Chicks and the ride
I was a little apprehensive about a long ride today, especially the part which involves me riding alone on the last stretch of the treeless Expressway to reach home under a scorching sun. But I didn't want to miss it either. Our destination was the Badkhal Lake in Faridabad.
The "lake" turned out to be a big disappointment since there was no lake at all. In fact, it was all a huge trench, parts of which had filled up with shrub-like vegetation. In the remaining bits, which I suppose could resemble the lake-bed, there were people playing cricket! There wasn't even a drop of water and I doubt if there was a lake even ten years back. Though of course there was a large sign board in front of it, describing its dimensions, depth and so on. It was more tragic than funny.
Even the roads we took today were poor. There were far too many potholes, far too much of unevenness, and gave us the illusion of "off-roads" which our MTBs are made for. Lots of bad smells too. We even encountered many crowded lanes along our way. Far too much dust, noise and utter confusion, really. We rode through the kind of unappealing India that's often shown on television.
Despite it all, we were making good time but just as we were about to start our return journey, one of my mates pointed out that I had a flat tyre. It wasn't any of the stones, the rubble, or even glass, it was only a small dried twig. Setting off to repair the puncture wasn't tough as there are many shops around in the city and its outskirts. But it ended up taking a lot of our time and delayed us considerably. For the return journey, unable to find the short-cuts we had taken while coming, we had to wade through the worst kind of traffic Indian roads can offer. Anyone comes in from any side at any time without any warning. Large buses zig-zag and stop wherever they like, most often it is a screeching halt in the middle of the road. Some have blaring horns which they blow for no reason whatsoever. No one hesitates to ride two wheelers up sidewalks if there are any. There is also a large amount of construction ahead of the Commonwealth games and the dust from it makes visibility poor. In this chaos, there are hawkers and vegetable sellers selling their wares on portable four-wheeled shops. Even the heat was excruciating. Whenever we had to slow down, it felt like a giant burning octopus had spread its tentacles over me.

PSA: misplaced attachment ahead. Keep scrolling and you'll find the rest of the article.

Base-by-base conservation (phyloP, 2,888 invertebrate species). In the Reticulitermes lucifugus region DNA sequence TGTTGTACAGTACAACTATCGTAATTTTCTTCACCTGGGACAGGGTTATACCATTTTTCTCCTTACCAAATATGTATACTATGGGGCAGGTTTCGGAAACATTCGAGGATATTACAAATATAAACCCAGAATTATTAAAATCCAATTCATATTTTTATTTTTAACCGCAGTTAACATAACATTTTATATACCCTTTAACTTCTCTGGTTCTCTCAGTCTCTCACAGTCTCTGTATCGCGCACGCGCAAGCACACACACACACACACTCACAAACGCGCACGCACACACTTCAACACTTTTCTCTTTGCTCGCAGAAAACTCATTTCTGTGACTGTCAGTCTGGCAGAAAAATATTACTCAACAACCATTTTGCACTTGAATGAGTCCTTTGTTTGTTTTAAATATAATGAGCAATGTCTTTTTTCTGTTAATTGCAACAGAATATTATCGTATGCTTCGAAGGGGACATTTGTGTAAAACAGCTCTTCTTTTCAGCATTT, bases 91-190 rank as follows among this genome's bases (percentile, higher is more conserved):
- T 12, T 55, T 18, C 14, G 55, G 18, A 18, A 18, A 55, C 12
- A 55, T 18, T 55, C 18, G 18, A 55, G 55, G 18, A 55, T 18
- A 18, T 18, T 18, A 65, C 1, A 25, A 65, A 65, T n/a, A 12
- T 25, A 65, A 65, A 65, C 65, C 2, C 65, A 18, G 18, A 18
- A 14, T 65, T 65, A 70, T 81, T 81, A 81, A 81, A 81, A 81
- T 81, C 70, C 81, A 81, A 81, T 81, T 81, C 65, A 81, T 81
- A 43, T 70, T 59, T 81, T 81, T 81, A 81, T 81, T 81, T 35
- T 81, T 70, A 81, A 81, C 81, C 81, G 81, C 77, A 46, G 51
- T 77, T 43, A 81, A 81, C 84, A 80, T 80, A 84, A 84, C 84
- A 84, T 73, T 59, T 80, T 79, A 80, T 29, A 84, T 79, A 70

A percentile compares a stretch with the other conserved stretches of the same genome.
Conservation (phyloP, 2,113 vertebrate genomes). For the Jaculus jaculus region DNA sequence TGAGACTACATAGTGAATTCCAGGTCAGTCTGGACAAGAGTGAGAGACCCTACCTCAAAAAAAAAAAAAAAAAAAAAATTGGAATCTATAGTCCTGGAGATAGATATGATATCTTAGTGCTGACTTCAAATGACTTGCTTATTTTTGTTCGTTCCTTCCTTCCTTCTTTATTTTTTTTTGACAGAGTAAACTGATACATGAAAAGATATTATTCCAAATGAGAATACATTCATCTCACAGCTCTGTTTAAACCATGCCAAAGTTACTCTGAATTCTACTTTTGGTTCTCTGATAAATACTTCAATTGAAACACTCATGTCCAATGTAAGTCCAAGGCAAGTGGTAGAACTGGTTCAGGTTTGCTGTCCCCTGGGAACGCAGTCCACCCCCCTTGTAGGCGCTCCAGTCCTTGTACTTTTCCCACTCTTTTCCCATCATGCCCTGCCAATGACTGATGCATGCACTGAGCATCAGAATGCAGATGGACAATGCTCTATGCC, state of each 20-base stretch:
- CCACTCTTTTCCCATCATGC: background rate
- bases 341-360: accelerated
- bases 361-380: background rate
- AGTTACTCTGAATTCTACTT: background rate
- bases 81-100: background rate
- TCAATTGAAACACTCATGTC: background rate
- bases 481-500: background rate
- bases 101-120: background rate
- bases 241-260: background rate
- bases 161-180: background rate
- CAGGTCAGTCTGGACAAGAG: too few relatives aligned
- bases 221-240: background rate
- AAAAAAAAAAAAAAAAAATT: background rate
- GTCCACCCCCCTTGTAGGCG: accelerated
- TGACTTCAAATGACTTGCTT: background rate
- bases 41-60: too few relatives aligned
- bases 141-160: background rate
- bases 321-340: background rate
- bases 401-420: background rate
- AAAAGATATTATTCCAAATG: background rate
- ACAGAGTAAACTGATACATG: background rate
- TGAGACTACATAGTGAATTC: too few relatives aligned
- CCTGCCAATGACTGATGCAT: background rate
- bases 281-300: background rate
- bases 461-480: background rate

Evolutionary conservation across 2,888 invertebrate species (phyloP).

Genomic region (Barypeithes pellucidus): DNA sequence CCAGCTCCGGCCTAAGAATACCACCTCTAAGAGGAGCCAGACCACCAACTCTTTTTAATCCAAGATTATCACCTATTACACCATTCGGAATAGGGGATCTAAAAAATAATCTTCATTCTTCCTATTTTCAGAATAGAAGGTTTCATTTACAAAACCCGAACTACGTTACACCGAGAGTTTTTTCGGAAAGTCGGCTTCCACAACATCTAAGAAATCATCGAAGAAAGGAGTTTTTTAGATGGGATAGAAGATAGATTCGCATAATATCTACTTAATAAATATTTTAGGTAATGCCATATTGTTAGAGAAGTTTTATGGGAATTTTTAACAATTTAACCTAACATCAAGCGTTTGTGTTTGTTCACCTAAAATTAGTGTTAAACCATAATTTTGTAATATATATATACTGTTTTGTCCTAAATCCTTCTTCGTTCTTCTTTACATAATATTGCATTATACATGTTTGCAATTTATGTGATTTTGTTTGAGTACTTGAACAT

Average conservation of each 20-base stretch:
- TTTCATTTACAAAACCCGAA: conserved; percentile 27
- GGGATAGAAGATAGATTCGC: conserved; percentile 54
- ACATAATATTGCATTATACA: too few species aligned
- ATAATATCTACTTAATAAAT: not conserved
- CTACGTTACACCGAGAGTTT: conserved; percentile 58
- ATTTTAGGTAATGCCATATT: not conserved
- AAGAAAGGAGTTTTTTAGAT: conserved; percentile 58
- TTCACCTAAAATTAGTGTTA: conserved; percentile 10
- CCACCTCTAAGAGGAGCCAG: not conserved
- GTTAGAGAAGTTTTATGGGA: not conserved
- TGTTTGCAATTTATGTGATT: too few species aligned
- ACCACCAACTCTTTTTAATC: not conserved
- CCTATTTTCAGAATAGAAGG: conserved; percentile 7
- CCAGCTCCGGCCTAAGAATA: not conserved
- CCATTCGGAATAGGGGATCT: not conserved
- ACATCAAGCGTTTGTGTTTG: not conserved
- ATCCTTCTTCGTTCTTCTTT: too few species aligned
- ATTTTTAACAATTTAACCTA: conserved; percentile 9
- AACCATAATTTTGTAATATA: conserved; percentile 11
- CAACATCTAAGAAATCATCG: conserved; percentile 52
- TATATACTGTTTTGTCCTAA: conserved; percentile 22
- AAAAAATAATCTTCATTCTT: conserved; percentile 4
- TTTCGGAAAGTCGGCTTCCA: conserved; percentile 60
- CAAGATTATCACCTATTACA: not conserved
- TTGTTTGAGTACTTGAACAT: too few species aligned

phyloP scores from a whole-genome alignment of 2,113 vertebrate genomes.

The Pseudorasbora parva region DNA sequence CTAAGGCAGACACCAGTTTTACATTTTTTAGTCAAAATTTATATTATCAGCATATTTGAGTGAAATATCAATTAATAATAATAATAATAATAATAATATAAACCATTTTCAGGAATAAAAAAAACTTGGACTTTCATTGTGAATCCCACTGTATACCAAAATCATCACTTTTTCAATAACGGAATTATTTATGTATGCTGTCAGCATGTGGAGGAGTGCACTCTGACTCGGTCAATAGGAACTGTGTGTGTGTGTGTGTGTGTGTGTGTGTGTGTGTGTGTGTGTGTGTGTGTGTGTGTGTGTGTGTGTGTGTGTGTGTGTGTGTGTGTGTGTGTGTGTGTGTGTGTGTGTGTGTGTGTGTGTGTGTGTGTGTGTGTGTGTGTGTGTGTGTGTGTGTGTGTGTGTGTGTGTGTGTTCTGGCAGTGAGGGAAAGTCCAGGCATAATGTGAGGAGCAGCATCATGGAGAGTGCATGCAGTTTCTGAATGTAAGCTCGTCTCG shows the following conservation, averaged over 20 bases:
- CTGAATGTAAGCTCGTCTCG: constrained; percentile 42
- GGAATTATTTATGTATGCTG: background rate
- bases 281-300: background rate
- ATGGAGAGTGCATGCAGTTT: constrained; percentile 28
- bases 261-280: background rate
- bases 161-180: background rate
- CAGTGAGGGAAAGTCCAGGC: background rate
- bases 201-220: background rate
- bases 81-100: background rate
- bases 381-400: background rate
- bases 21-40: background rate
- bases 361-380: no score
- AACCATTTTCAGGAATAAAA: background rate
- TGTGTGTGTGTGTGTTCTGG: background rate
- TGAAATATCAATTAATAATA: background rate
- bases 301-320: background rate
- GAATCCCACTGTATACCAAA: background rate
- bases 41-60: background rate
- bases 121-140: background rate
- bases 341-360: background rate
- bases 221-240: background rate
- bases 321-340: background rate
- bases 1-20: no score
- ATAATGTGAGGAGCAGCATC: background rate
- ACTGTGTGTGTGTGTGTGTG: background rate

But as it happens with quiet pedalling, the mind begins to focus very well. As if it were a muscle, it becomes pliable and even firm when needed. What I felt I was observing under those numbing conditions wasn't restricted to the present moment. The fluidity almost allowed me to see everything before it happened. I could anticipate all the gaps, large enough to fit only a bicycle, that weren't there but would appear by the time I'd reach. Every movement was seen before it happened. This allowed for consistently fast pedalling. My friend who was riding with me, asked after a while if I wanted to stop for a break. All I said (perhaps rather groggyly) was that I had a long way to go, so I would like to continue pedalling. Sometimes our voice belies what we feel.
The last stretch, as I had feared wasn't pleasant. But I clocked 80km in all, crossing a couple of states in the process. Cycling invariably does good things as was the case today, despite, or perhaps beause of all the challenges.
P.S. Photo above - These are three pet chicks of a cycle-repair person whom we had initially reached once the puncture was discovered.
- Nikon D90